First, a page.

Difference between revisions of "MySQL"

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MySQL is a widely spread, multi-threaded, multi-user SQL database. For more information about features, see the [http://www.mysql.com/ official homepage].
 
MySQL is a widely spread, multi-threaded, multi-user SQL database. For more information about features, see the [http://www.mysql.com/ official homepage].
 
== Installation ==
 
== Installation ==
Install the mysql package:
+
Install the {{Pkg|mysql}} package which is available in the [[Official Repositories|official repositories]].
# pacman -S mysql
+
 
After installing MySQL you should run the setup script as root:
+
After installing MySQL, you should run the setup script as root:
 
  # rc.d start mysqld && mysql_secure_installation
 
  # rc.d start mysqld && mysql_secure_installation
  
Line 15: Line 15:
 
  # rc.d restart mysqld
 
  # rc.d restart mysqld
  
To start MySQL automatically at boot, edit /etc/rc.conf and add the mysqld daemon:
+
To start MySQL automatically at boot, edit {{ic|/etc/[[rc.conf]]}} and add {{ic|mysqld}} to the {{ic|DAEMONS}} array.
DAEMONS=(... mysqld ...)
+
  
 
If you use systemd,add this two files.
 
If you use systemd,add this two files.
{{File|/lib/systemd/system/mysqld.service|<pre>
+
{{hc|/lib/systemd/system/mysqld.service|<nowiki>
 
[Unit]
 
[Unit]
 
Description=MySQL Server
 
Description=MySQL Server
Line 33: Line 32:
 
[Install]
 
[Install]
 
WantedBy=multi-user.target
 
WantedBy=multi-user.target
</pre>}}
+
</nowiki>}}
  
{{File|/etc/tmpfiles.d/mysqld.conf|<pre>
+
{{hc|/etc/tmpfiles.d/mysqld.conf|<nowiki>
 
# systemd tmpfile settings for mysql
 
# systemd tmpfile settings for mysql
 
# See tmpfiles.d(5) for details
 
# See tmpfiles.d(5) for details
  
 
d /var/run/mysqld 0755 mysql mysql -
 
d /var/run/mysqld 0755 mysql mysql -
</pre>}}
+
</nowiki>}}
  
 
Start MySQL server:
 
Start MySQL server:
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Once you have started the MySQL server, you probably want to add a root account in order to maintain your MySQL users and databases. This can be done manually or automatically, as mentioned by the output of the above script. Either run the commands to set a password for the root account, or run the secure installation script.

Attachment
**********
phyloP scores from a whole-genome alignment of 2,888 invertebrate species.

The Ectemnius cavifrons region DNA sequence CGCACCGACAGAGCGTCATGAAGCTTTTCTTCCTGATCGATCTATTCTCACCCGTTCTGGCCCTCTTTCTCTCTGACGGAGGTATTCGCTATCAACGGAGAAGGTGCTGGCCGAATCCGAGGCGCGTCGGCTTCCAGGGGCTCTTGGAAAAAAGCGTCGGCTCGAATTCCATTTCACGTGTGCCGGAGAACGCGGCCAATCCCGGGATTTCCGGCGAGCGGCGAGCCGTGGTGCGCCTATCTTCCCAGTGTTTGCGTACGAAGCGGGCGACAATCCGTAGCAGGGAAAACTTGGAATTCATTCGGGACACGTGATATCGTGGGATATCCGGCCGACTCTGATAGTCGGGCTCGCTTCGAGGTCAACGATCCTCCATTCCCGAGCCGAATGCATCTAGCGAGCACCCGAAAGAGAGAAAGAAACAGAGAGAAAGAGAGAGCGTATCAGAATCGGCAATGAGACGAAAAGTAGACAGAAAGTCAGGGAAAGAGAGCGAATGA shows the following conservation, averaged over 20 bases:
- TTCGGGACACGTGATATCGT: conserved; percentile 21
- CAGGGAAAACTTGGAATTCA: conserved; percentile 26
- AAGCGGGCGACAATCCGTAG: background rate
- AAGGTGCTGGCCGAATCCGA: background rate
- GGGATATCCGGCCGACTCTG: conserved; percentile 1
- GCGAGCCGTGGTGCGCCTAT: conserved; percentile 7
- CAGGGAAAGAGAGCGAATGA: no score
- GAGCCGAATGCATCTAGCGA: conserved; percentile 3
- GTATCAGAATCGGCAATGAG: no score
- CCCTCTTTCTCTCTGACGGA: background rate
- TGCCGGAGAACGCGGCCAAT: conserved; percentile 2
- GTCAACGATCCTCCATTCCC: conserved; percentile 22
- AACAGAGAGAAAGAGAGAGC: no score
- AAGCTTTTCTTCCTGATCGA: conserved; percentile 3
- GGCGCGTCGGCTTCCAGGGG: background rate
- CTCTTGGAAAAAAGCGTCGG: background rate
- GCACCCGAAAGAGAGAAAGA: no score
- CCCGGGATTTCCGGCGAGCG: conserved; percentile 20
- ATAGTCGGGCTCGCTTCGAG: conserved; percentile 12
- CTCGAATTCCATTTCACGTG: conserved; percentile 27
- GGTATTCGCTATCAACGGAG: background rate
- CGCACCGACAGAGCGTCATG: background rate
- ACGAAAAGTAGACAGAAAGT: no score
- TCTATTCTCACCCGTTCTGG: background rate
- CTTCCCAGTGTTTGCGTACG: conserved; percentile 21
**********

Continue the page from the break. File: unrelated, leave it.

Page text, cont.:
Once you have started the MySQL server, you probably want to add a root account in order to maintain your MySQL users and databases. This can be done manually or automatically, as mentioned by the output of the above script. Either run the commands to set a password for the root account, or run the secure installation script.
  
You now should be able to do further configuration using your favorite interface. For example you can use MySQL's command line tool to login as root into your MySQL server:
+
You now should be able to do further configuration using your favorite interface. For example you can use MySQL's command line tool to log in as root into your MySQL server:
 
  $ mysql -p -u root
 
  $ mysql -p -u root
  
To start MySQL at bootup add {{Codeline|mysqld}} to the list of daemons in {{Filename|/etc/rc.conf}} or add {{Codeline|/etc/rc.d/mysqld start}} to {{Filename|/etc/rc.local}}.
+
To start MySQL at bootup add {{ic|mysqld}} to the list of daemons in {{ic|/etc/[[rc.conf]]}}.
  
 
=== Enable remote access ===
 
=== Enable remote access ===
The MySQL server does not listen on the TCP port 3306 by default. To allow (remote) TCP connections, comment the following line in {{Filename|/etc/mysql/my.cnf}}:
+
The MySQL server does not listen on the TCP port 3306 by default. To allow (remote) TCP connections, comment the following line in {{ic|/etc/mysql/my.cnf}}:
 
  skip-networking
 
  skip-networking
  
 
== Upgrading ==
 
== Upgrading ==
Might consider to run this command after you have upgraded MySQL and started it:
+
You might consider running this command after you have upgraded MySQL and started it:
 
  # mysql_upgrade -u root -p
 
  # mysql_upgrade -u root -p
  
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as instructed in the README:
 
as instructed in the README:
 
  #cp  /usr/local/mysql/support-files/mysql.server /etc/rc.d/mysqld4
 
  #cp  /usr/local/mysql/support-files/mysql.server /etc/rc.d/mysqld4
In the startup script, it helps to explicitly set  
+
In the start-up script, it helps to explicitly set  
 
  Basedir=/usr/local/mysql
 
  Basedir=/usr/local/mysql
 
  pid_file=/usr/local/var/run/mysql/mysql4.pid  
 
  pid_file=/usr/local/var/run/mysql/mysql4.pid  
Line 81: Line 80:
 
  #cp /usr/local/mysql/support-files/my-medium.cnf /usr/local/mysql/data/my.cnf
 
  #cp /usr/local/mysql/support-files/my-medium.cnf /usr/local/mysql/data/my.cnf
  
In the config file, set the socket file, and tcp/ip port:
+
In the config file, set the socket file and the TCP/IP port:
 
  [client]
 
  [client]
 
  port            = 3307
 
  port            = 3307
Line 109: Line 108: